If the virial product is computed using LX and
Paβ, the spreads considerably decrease down
to 0.71 dex (total) and 0.56 dex (intrinsic)
(N=18, r =−0.82, P~3×10−5)
The correlation between LX only and rms has
instead a less significant coefficient r =−0.63
(P~4×10−3) and a larger spread of 1.33 dex
The fits described above show that highly significant relationships exist
between the virial products and the AGN X-ray flux variability. These
relationships allow us to predict the AGN 2–10 keV luminosities
The less scattered relation has a
spread of 0.6–0.7 dex and is obtained
when the Paβ line width is used
Landt et al. 2008
This could be either because the Paβ
broad emission line, contrary to Hβ, is
observed to be practically unblended
with other chemical species or, as our
analysis is based on a collection of data
from public archives, the Paβ line widths,
which come from the same project
(Landt et al. 2008, 2013), could have
therefore been measured in a more
homogeneous way
To use this method to measure
the cosmological distances and
then the curvature of the
universe, it is necessary to obtain
reliable variability measures at
relevant redshifts. The relations
based on the Hβ line are the most
promising, as they can be used up
to z∼3 via NIR spectroscopic
observations (e.g., with the James
Webb Space Telescope)
Our XMM measures,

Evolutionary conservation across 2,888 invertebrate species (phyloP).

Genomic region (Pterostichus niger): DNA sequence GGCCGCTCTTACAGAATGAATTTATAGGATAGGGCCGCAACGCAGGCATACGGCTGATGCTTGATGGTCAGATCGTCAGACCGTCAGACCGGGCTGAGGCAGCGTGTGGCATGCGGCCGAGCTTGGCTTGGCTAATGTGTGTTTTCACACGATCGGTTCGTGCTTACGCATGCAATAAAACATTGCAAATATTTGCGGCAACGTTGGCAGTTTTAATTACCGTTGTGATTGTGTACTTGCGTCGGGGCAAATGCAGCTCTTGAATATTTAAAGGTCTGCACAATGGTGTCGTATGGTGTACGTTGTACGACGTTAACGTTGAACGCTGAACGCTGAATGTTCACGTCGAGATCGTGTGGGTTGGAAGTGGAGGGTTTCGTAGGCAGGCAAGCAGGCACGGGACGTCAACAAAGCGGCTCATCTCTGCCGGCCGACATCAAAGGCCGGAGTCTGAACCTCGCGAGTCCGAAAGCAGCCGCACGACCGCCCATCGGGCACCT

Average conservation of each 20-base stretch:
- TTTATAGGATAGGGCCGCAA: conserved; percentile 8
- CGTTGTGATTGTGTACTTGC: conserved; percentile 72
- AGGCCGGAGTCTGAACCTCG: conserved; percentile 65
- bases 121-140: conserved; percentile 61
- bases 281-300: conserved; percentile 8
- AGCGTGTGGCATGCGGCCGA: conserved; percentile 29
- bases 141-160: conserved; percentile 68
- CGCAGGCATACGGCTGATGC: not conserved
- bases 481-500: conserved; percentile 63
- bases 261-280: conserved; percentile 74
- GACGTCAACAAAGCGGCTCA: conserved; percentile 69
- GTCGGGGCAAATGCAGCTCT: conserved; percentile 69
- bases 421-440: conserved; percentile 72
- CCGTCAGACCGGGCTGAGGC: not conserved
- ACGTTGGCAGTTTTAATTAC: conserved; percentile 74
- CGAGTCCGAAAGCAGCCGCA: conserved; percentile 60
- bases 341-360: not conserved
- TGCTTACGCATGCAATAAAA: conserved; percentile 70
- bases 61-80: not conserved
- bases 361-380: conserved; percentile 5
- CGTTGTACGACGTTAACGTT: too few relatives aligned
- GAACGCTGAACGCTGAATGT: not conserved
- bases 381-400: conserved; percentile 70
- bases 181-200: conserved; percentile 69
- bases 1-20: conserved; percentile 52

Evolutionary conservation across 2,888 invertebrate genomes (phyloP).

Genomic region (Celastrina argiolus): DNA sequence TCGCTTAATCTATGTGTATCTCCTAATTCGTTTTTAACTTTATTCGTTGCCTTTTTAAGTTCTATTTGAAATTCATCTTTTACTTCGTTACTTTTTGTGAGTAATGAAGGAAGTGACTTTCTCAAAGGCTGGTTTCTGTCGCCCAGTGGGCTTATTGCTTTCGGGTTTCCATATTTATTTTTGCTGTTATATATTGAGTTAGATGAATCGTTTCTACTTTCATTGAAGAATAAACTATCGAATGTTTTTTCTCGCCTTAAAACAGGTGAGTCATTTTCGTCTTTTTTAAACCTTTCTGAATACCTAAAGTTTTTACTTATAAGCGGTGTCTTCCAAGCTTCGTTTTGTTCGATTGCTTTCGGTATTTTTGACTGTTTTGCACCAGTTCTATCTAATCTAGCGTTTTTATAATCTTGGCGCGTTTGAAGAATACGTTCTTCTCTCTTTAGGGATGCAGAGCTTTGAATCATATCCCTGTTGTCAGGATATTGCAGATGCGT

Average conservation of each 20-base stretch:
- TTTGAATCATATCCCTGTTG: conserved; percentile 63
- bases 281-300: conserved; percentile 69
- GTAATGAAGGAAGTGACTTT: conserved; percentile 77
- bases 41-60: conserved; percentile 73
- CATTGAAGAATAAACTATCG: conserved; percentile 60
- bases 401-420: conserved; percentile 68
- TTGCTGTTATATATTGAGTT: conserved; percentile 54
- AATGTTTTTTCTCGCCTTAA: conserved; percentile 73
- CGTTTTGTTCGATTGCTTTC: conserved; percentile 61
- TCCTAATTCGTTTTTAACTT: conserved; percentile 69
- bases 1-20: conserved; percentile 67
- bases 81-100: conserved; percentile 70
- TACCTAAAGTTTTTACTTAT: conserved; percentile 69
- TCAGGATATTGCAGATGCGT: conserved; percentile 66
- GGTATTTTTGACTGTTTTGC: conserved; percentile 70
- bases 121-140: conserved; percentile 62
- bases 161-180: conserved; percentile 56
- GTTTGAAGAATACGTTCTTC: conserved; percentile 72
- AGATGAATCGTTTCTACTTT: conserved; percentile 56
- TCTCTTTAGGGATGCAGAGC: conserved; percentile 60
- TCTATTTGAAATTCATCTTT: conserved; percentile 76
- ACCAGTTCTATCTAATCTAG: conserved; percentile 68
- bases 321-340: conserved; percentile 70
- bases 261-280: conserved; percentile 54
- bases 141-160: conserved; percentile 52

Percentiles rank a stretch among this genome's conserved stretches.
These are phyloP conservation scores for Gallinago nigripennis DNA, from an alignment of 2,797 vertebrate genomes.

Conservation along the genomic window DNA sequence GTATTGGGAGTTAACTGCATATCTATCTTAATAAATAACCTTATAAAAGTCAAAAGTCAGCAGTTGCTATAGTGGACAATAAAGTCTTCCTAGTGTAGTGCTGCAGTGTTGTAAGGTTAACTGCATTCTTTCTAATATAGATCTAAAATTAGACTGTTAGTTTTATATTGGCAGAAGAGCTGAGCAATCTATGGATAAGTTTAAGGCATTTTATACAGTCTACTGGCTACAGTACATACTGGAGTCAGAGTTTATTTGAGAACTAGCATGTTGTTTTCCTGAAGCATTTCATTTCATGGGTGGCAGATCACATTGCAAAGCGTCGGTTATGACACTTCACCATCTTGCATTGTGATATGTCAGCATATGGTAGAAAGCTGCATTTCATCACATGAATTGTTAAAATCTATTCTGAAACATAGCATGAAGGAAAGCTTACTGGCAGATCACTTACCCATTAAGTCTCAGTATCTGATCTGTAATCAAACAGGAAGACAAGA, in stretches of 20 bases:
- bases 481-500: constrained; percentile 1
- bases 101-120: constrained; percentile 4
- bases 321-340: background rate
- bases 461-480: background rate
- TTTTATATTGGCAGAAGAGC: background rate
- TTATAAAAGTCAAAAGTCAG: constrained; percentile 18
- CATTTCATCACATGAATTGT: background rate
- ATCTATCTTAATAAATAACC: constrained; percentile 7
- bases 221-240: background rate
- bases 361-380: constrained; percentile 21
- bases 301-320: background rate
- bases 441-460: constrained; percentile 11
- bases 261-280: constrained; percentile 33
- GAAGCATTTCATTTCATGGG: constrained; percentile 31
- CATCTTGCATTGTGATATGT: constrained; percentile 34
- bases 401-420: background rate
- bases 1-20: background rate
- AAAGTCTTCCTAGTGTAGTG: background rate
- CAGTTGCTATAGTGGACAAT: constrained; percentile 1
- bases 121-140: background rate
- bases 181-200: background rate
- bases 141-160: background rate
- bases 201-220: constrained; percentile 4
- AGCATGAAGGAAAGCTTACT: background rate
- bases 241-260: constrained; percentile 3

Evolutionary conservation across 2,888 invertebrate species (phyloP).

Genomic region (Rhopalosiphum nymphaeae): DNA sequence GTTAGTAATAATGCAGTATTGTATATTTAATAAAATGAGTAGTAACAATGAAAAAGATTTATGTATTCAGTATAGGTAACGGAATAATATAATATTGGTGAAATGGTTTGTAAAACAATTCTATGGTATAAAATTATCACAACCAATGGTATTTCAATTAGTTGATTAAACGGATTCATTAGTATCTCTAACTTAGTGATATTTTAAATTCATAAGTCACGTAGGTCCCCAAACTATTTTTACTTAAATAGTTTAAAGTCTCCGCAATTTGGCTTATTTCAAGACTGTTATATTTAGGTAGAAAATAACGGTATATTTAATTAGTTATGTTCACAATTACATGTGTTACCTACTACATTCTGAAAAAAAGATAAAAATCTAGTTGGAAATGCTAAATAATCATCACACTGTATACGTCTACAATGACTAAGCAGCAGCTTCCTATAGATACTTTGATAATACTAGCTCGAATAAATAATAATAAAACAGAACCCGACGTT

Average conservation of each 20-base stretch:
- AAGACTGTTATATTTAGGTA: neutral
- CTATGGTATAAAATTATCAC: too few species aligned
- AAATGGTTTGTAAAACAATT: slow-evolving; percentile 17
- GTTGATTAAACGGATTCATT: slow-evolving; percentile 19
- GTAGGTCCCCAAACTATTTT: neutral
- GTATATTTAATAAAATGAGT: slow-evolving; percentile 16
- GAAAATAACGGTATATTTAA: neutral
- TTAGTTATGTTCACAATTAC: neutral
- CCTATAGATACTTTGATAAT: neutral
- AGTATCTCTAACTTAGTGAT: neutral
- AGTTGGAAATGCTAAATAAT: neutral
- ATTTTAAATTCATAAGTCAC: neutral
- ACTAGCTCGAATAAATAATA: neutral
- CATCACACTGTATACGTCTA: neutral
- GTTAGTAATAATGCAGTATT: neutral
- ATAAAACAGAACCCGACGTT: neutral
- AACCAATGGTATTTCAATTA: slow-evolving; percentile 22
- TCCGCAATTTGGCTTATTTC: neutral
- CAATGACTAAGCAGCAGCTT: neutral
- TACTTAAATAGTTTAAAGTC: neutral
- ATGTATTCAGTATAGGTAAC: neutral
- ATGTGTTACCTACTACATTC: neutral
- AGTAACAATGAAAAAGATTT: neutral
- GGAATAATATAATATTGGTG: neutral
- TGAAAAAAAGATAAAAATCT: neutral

using LX and Paβ
ATHENA survey (10 Ms, 250 deg2): DL could
be measured with a 0.02 dex uncertainty
@z<0.6 and with a 0.06 dex uncertainty
With the proposed Athena
survey, our estimator will
provide a cosmological test
independent from SNeIa able to
detect possible systematic
errors larger than 0.1 mag
@z<0.6. Significantly lower
uncertainties can be reached by
using all the data from the whole
Athena lifetime
In order to further exploit our proposed rms-based AGN
luminosity indicator at higher redshifts to constrain the universe
geometry, a dedicated X-ray telescope with a ∼2deg2 large field
of view could be used. With a 40 Ms long program, it would be
possible to measure DL with less than 0.003 dex (0.015 mag)
uncertainties at a redshift below 1.2 and an uncertainty of less than
0.02 dex (0.1 mag) in the redshift range 1.2 <z < 1.6
We conclude that our estimator
has the prospect to become a
cosmological probe even more
sensitive than current SNeIa if
applied to AGN samples as large
as that of a hypothetical future
survey carried out with a
dedicated mission
More details in La Franca et al., 2014, ApJ, 787, 12L